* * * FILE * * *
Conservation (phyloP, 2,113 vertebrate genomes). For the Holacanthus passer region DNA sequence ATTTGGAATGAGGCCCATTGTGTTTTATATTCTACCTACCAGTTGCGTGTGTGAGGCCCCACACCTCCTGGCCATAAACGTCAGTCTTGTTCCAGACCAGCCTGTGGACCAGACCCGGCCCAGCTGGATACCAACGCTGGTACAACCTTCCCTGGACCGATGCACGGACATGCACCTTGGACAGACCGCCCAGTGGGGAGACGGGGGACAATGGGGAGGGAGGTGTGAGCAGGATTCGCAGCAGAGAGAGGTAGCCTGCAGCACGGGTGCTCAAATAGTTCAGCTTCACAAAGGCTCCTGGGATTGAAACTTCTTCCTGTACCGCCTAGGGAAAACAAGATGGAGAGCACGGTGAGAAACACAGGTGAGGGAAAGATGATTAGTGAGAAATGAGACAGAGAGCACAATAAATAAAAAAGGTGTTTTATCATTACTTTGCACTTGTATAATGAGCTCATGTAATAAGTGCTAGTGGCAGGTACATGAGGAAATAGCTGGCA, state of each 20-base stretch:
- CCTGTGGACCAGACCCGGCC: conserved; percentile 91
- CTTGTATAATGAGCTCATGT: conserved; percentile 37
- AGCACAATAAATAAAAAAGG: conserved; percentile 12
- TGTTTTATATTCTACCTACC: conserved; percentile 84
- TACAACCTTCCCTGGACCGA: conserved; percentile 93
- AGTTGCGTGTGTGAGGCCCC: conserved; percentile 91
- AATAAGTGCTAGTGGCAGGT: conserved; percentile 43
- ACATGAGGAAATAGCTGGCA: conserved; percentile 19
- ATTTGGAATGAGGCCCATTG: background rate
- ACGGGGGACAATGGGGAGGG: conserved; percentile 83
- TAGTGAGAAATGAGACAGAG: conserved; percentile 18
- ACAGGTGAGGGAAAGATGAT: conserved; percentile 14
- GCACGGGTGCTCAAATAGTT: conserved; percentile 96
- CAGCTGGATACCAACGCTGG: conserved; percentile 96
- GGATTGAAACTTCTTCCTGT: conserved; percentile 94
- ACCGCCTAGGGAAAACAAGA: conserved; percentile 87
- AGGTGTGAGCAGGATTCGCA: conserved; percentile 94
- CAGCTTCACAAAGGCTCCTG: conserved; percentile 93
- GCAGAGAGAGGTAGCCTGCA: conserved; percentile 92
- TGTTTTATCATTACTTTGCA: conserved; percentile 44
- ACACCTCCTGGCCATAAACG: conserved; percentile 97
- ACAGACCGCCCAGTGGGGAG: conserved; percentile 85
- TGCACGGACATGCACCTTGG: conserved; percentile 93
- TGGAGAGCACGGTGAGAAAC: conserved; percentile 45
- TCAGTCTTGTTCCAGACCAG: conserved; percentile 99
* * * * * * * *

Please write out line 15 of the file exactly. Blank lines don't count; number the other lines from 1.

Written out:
- CAGCTGGATACCAACGCTGG: conserved; percentile 96